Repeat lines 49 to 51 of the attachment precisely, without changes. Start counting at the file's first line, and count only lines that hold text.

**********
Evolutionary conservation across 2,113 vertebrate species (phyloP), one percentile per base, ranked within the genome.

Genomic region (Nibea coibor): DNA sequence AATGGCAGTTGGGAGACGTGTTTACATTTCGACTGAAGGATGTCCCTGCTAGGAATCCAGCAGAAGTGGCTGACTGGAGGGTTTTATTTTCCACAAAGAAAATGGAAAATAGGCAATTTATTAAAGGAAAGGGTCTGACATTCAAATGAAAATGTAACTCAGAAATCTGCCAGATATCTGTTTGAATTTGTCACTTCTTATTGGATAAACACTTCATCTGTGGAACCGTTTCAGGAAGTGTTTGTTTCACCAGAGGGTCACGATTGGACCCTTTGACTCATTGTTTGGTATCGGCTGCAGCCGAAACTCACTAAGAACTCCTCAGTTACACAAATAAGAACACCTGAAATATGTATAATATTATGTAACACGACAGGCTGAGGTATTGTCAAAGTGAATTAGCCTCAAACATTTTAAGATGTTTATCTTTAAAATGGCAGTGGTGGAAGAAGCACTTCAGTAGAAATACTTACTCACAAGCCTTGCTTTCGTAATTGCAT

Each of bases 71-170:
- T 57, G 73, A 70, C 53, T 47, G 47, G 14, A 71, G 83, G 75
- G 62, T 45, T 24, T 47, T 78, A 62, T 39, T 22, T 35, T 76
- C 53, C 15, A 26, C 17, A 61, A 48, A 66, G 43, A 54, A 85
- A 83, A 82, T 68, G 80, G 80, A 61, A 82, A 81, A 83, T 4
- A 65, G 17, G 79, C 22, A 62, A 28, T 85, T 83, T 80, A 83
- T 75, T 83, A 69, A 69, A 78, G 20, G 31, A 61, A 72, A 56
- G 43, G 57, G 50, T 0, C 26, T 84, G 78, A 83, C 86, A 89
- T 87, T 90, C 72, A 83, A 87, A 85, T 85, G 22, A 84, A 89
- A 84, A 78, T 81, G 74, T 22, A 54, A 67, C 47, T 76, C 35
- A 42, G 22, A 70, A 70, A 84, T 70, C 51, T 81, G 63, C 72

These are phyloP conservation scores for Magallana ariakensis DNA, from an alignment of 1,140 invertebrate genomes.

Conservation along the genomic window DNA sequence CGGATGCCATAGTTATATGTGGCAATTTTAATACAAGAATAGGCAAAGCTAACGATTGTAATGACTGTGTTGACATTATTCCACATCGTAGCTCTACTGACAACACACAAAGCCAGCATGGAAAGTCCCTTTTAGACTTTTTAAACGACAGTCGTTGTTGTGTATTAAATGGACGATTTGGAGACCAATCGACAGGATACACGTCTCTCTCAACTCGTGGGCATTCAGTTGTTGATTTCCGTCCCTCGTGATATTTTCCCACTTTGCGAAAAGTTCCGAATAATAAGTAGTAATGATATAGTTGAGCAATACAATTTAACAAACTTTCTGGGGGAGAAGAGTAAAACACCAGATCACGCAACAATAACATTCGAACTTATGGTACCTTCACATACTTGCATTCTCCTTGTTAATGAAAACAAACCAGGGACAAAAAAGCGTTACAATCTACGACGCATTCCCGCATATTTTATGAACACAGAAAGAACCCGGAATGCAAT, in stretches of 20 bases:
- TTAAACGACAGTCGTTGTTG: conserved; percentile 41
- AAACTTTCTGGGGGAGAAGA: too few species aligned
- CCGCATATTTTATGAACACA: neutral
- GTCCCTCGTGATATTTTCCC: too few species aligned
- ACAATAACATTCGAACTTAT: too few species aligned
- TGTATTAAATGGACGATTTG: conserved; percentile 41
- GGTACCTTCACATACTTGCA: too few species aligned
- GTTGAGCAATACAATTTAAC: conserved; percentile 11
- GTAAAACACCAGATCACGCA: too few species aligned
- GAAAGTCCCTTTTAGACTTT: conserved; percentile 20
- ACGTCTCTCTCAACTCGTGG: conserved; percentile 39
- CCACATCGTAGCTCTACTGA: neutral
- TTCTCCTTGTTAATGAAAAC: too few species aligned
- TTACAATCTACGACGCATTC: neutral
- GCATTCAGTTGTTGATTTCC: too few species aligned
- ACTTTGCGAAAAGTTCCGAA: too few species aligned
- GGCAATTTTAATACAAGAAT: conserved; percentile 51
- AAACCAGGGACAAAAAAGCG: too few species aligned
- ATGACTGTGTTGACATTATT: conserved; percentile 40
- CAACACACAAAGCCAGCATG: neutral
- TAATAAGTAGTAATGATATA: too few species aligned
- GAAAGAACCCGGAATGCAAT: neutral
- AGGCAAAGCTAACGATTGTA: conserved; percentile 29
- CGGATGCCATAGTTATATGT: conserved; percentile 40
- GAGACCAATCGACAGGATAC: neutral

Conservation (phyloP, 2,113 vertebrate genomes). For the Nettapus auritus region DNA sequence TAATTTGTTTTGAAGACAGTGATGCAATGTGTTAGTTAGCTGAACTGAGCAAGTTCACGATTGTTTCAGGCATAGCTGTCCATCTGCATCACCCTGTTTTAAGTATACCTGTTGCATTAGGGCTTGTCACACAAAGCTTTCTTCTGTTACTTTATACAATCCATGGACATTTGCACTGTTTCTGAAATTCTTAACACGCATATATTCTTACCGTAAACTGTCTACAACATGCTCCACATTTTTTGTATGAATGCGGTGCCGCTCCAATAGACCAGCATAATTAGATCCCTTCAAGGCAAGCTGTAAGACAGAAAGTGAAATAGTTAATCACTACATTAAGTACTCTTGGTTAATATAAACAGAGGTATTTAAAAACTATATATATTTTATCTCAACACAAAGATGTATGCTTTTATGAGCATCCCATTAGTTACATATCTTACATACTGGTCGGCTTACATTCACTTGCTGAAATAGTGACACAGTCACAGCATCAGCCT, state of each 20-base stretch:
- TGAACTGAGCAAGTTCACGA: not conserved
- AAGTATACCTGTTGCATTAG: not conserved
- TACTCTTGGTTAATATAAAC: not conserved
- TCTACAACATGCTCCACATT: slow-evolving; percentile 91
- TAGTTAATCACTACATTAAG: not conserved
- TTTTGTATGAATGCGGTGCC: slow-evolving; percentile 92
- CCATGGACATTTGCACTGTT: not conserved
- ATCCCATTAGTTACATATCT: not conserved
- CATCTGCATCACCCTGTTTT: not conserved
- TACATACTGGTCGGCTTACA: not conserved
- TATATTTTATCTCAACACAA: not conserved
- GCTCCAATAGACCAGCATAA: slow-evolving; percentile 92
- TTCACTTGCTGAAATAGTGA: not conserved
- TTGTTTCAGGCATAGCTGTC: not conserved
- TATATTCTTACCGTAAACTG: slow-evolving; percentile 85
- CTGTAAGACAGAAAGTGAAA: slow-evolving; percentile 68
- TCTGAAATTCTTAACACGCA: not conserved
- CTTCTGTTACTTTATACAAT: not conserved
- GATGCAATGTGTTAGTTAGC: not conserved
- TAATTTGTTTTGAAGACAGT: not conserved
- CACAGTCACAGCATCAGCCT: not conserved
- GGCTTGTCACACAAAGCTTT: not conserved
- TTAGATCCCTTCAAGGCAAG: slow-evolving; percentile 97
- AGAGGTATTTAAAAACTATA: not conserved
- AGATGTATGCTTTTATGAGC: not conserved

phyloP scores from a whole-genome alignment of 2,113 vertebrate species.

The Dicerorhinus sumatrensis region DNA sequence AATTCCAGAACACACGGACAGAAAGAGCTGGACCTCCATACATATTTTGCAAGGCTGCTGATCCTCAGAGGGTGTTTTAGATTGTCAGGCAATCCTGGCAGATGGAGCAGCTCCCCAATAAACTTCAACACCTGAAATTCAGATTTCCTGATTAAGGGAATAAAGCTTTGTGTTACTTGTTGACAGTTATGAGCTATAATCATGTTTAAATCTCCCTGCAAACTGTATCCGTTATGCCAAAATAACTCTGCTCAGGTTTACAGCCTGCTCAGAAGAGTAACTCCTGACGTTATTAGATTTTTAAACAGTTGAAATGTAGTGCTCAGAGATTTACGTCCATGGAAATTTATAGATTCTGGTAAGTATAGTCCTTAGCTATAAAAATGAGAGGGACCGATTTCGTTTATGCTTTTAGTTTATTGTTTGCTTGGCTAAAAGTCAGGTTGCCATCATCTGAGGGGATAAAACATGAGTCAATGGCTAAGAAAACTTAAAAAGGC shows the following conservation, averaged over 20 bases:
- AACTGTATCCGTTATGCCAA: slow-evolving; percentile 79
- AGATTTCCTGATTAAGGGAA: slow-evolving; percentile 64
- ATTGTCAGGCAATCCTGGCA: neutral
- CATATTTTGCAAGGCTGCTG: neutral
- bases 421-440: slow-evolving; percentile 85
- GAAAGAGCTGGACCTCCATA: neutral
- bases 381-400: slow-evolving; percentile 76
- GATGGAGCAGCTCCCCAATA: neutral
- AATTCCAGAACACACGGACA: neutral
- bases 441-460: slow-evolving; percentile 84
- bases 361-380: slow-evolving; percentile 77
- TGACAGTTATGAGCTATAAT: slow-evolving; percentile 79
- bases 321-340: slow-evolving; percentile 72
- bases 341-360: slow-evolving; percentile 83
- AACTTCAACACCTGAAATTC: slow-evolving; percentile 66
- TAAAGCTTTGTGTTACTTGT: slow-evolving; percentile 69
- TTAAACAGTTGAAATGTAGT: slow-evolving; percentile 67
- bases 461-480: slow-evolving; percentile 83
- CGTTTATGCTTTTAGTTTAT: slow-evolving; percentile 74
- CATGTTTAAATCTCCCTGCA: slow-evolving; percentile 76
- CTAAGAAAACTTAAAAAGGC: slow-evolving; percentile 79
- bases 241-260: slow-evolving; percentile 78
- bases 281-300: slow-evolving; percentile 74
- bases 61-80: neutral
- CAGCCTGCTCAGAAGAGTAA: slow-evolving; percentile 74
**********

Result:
- ATCCCATTAGTTACATATCT: not conserved
- CATCTGCATCACCCTGTTTT: not conserved
- TACATACTGGTCGGCTTACA: not conserved